Genomic Imprinting in Turner Syndrome: Effects on Response to Growth Hormone and on Risk of Sensorineural Hearing Loss

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Abstract

Context:

Evidence exists for X-linked parent-of-origin effects in Turner syndrome, because phenotypic and cognitive profiles differ between 45,Xmaternal and 45,Xpaternal individuals.

Objective and Design:

We evaluated the parent-of-origin effect of the intact X chromosome on spontaneous growth, GH-stimulated height gain, and frequency of sensorineural hearing loss in 54 subjects with Turner syndrome recruited from a Canadian randomized, controlled trial of GH supplementation to adult height.

Methods and Results:

Microsatellite analyses revealed that 72% of nonmosaic 45,X subjects retained an Xmaternal, whereas 86% of nonmosaic 46,X,i(Xq) subjects carried an intact Xpaternal. No significant differences were noted between Xmaternal and Xpaternal subjects for parents’ heights, birth weight and length, and height, age, or bone age at study entry. In all subjects, and in those with Xmaternal, baseline height SD score correlated with midparental height (all: r = 0.511, P < 0.001; Xmaternal: r = 0.535, P = 0.001) and with mother’s height (all: r = 0.510, P < 0.001; Xmaternal: r = 0.574, P < 0.001) but only weakly with father’s height (all: r = 0.334, P = 0.015; Xmaternal: r = 0.292, P = 0.094). Using a linear model including age and height at GH initiation, subjects with Xmaternal had a greater mean height gain than those with Xpaternal (SD score difference and 95% confidence interval for all karyotypes was +0.43 and 0.04-0.82, P = 0.030, and for 45,X was +0.64 and 0.06-1.21, P = 0.031); X-linked imprinting explained 36-53% of the GH response. After pure tone audiometry testing, Xmaternal subjects were also less likely (P = 0.040) to have sensorineural hearing loss than Xpaternal subjects.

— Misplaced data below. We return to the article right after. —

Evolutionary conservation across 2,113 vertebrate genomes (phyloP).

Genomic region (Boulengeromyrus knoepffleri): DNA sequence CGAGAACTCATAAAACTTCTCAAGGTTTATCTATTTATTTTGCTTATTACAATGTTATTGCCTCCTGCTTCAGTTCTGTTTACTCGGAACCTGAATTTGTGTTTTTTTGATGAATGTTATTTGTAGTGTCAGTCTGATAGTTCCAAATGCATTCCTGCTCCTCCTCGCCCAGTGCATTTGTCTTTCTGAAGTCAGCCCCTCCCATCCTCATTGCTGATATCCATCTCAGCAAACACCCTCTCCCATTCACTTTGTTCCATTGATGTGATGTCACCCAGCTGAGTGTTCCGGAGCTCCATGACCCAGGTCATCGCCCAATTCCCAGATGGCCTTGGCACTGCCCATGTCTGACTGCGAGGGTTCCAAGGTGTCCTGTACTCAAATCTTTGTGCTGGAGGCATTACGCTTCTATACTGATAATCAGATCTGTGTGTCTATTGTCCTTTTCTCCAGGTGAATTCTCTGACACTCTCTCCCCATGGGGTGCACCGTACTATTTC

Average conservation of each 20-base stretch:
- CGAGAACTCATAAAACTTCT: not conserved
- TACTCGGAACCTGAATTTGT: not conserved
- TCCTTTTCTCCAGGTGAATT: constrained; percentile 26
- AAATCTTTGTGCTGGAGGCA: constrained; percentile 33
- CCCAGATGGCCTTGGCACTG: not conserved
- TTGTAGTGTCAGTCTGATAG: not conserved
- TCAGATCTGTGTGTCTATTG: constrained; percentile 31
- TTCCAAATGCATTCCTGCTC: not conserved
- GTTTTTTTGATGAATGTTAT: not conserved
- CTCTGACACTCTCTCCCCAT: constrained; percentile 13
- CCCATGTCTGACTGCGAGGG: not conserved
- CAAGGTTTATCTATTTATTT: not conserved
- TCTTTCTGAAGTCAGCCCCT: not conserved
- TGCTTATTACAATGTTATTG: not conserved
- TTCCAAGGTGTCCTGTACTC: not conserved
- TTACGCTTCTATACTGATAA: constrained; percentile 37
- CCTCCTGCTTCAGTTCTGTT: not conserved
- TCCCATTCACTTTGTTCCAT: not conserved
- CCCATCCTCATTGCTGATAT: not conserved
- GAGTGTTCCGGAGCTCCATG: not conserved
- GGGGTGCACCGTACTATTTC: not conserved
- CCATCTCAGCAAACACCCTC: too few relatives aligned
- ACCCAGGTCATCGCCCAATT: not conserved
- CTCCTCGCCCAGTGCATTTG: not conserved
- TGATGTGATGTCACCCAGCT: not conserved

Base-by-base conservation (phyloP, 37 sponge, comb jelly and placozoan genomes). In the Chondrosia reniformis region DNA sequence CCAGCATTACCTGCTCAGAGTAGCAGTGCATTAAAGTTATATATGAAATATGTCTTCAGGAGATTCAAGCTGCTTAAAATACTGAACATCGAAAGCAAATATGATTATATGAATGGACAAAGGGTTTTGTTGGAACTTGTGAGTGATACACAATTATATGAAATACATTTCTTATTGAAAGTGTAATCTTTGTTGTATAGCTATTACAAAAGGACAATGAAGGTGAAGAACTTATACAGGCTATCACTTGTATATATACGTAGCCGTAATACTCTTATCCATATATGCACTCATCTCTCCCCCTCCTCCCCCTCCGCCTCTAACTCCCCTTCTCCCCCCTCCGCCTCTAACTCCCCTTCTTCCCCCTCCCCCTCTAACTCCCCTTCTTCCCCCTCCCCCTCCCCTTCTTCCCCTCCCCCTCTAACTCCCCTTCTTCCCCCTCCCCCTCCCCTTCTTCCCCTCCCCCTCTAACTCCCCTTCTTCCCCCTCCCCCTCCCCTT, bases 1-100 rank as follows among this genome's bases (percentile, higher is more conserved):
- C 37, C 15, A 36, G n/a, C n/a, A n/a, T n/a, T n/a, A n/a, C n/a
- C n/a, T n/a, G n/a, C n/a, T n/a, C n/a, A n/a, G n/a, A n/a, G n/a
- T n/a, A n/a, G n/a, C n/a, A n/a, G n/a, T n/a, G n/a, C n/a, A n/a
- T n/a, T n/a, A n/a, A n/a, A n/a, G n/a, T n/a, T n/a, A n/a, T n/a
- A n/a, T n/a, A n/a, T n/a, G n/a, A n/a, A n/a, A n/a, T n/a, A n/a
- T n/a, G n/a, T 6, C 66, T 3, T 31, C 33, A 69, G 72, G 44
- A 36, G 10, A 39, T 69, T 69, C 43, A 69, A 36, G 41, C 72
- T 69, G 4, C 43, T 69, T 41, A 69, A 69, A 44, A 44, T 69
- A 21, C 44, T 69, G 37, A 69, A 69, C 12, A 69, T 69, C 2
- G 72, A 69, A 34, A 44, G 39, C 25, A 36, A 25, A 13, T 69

Conclusion:

This study provides evidence of an X-linked imprinting effect on GH response and on sensorineural hearing loss in Turner syndrome and should fuel the search for candidate genes.

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